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Canadian Lawmakers Pushed to Ban Sports Betting Ads Entirely



Some Canadians don’t want ads for sports betting regulated — they want them eliminated and are pressing lawmakers in Ottawa to make it happen.

Those calls for a total ban on marketing for sports betting ads in Canada were voiced again on Wednesday during a meeting of the Standing Senate Committee on Transport and Communications.

The meeting was the second this week regarding Bill S-269, the National Framework on Advertising for Sports Betting Act. The legislation, as its name suggests, proposes a Canada-wide framework for event wagering ads. 

But for some experts, prohibition, not regulation, is their preference. 

Bruce Kidd, a former Olympic distance runner and a steering member of the Campaign to Ban Advertising for Gambling, told the Senate committee there has been a “tsunami” of gambling ads since Canadian lawmakers decriminalized single-game sports betting in 2021. 

In the run-up to the passage of that legislation, there was no debate about the advertising-related consequences, Kidd said, calling it a “huge failure” of public policymaking.

He noted Statistics Canada reported in 2022 that approximately 300,000 people in the country were at moderate-to-severe risk of a gambling problem and said they have heard from parents, coaches, and teachers warning of young people being nudged toward wagering.

“The federal government must assume responsibility for this situation which they’ve created,” Kidd told senators. “The most effective strategy of public health harm reduction is to ban the ads.”

‘Weaponizing psychology’

Kidd’s call for a total ban was echoed by Steve Joordens, a psychology professor at the University of Toronto Scarborough appearing before the committee on behalf of the Canadian Psychological Association.

Joordens said gambling firms are “weaponizing psychology” to convince audiences to bet, “normalizing and glorifying” wagering in cooperation with sport and media companies so effectively that more than 19 million Canadians have done so. 

Adults who want to gamble know where they can find that action, he suggested, but those who don’t, as well as youth, shouldn’t have to see that marketing.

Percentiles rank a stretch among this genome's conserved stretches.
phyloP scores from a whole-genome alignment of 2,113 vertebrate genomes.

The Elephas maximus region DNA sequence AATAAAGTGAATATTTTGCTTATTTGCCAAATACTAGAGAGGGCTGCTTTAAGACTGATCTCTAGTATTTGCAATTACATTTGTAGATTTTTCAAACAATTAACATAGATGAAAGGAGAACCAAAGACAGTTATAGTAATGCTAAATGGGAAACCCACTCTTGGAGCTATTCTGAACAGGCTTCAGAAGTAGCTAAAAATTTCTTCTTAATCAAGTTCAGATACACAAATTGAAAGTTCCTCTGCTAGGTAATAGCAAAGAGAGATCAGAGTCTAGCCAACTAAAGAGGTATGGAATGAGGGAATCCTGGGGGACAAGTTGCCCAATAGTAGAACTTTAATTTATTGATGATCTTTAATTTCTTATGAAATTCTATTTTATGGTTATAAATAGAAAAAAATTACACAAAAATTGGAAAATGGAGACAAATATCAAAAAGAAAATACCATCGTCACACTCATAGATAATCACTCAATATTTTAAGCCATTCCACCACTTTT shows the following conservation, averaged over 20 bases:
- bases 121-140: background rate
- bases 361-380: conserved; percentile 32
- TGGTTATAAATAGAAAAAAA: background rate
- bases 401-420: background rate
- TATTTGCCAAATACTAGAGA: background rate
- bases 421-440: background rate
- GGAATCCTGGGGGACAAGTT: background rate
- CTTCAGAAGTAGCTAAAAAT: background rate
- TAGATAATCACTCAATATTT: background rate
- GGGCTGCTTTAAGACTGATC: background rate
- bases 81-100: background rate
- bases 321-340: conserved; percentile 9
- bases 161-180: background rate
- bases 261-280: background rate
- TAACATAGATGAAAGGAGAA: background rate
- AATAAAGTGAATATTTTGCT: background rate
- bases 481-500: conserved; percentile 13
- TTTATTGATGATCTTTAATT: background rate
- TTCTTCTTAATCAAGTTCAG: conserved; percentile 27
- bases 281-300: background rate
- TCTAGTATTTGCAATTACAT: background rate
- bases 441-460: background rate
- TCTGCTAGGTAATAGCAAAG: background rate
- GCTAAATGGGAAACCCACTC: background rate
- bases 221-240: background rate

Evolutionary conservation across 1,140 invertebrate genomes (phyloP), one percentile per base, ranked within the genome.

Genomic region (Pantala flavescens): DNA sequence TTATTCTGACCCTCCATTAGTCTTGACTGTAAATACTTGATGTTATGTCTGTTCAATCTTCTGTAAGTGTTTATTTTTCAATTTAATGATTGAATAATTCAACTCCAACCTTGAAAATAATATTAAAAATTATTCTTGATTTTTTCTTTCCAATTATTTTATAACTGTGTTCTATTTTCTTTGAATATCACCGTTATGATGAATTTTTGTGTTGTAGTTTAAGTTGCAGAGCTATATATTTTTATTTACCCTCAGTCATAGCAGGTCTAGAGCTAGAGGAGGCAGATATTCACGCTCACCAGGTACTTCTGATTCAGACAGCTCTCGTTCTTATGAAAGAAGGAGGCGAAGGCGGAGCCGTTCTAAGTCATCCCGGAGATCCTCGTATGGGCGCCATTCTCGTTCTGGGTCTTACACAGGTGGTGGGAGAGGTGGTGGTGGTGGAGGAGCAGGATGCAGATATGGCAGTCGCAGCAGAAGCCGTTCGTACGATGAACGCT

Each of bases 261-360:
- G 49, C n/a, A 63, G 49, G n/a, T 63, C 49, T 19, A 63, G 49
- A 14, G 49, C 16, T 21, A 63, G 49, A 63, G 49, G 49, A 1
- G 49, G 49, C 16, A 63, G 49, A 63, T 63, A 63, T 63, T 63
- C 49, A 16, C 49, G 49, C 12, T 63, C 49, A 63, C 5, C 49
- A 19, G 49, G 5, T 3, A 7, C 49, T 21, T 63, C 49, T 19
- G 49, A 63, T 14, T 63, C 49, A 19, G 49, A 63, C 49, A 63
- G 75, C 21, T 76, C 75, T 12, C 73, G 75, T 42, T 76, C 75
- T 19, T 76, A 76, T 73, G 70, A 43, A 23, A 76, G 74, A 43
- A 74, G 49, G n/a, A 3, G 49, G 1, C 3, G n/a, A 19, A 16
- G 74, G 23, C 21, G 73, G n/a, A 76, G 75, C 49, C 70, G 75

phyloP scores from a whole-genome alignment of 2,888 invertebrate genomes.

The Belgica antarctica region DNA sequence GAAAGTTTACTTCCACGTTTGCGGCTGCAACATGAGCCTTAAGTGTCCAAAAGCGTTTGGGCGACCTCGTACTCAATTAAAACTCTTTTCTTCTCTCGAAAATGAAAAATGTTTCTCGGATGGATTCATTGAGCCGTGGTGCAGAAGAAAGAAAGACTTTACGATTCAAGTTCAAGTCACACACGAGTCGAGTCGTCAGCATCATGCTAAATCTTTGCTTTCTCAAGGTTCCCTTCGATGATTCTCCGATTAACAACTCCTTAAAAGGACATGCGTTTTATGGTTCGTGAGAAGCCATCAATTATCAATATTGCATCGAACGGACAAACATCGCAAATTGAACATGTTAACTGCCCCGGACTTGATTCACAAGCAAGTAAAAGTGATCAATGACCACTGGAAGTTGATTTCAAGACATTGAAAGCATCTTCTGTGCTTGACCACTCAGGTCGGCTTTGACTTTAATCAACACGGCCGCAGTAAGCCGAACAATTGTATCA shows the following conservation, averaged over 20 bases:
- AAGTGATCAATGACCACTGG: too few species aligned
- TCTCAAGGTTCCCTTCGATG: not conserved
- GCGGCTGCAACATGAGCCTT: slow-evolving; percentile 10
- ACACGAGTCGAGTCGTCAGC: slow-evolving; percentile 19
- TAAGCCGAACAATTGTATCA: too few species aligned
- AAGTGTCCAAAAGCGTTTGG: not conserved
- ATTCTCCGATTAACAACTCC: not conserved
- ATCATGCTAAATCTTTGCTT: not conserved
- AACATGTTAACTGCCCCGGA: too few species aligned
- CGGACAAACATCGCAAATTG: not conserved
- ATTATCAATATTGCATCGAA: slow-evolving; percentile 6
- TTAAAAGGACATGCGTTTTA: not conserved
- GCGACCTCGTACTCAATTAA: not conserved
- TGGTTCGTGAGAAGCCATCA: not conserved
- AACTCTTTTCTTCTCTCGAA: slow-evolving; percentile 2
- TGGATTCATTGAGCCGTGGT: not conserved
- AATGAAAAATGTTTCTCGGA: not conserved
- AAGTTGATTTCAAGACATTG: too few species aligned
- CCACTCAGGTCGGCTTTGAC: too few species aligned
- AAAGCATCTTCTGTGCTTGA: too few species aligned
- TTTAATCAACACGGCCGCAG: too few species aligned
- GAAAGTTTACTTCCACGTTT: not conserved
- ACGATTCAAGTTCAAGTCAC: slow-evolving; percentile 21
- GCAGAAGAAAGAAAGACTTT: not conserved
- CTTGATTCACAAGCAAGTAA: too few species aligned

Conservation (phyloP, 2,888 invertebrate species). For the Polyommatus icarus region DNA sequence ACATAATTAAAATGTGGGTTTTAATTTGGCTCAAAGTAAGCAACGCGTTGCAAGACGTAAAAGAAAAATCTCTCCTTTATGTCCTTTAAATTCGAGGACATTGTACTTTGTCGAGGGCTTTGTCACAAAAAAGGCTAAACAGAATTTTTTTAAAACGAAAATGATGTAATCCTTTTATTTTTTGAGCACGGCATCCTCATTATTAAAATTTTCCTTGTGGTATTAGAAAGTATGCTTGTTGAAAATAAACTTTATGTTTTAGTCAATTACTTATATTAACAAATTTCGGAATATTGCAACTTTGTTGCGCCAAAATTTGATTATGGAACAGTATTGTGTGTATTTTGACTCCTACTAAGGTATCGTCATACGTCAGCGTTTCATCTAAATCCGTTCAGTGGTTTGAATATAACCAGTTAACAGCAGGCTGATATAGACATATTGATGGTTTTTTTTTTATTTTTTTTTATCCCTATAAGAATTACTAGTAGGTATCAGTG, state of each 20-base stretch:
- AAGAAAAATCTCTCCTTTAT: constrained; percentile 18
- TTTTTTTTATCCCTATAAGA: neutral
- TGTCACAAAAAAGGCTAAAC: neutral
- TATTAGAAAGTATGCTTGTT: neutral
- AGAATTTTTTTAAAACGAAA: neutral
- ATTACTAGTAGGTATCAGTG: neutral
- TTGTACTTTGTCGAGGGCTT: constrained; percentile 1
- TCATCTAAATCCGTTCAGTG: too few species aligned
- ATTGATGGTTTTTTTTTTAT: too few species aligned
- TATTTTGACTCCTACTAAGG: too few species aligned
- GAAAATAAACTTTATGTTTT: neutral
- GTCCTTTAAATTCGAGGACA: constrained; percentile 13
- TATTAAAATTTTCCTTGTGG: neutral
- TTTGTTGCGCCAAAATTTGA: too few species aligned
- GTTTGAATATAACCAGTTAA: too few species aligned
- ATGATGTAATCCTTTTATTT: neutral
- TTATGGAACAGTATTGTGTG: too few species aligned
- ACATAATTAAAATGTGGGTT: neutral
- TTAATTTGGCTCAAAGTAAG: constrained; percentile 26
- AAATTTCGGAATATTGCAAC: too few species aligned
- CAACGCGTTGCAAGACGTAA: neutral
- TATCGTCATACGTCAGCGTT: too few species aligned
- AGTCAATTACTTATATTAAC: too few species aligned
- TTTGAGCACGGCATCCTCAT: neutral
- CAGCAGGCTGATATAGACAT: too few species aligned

“If we are going to allow gambling, we must ban any marketing of gambling as we do other products like cigarettes and cannabis,” Joordens told the committee. 

No ban for now

Prohibition has become a popular idea among critics and the general population since single-game wagering was authorized and after Ontario launched a competitive market for iGaming in 2022 that includes dozens of sites advertising themselves to residents.

A Maru Public Opinion poll released in March found that 59% of respondents believed a nationwide ban on sports betting commercials should be enacted as soon as possible. In Ontario, opposition lawmakers introduced a bill last June to ban iGaming advertising, but it has made little progress.

Even the sponsor of Bill S-269 is supportive of prohibiting ads. There are, however, questions about whether it would withstand a challenge through the courts, as gambling may not pose the same sort of immediate harm as tobacco, and therefore an outright ban may not be legally acceptable. 

“If the government wants to pursue a full ban, I and so many others would love that,” Ontario Sen. Marty Deacon said on Wednesday. “We just didn’t think this bill would survive a constitutional challenge if we sought a complete ban and didn’t want perfect to be the enemy of good.”

But the calls for banning marketing for sports betting in Canada aren’t likely to go away, especially as more data emerges.

For example, a study unveiled in January by the CBC’s Marketplace program and researchers at the University Bristol examined five NHL games and two NBA games broadcast in Canada last October and found gambling-related messages were visible around 20% of the time on average.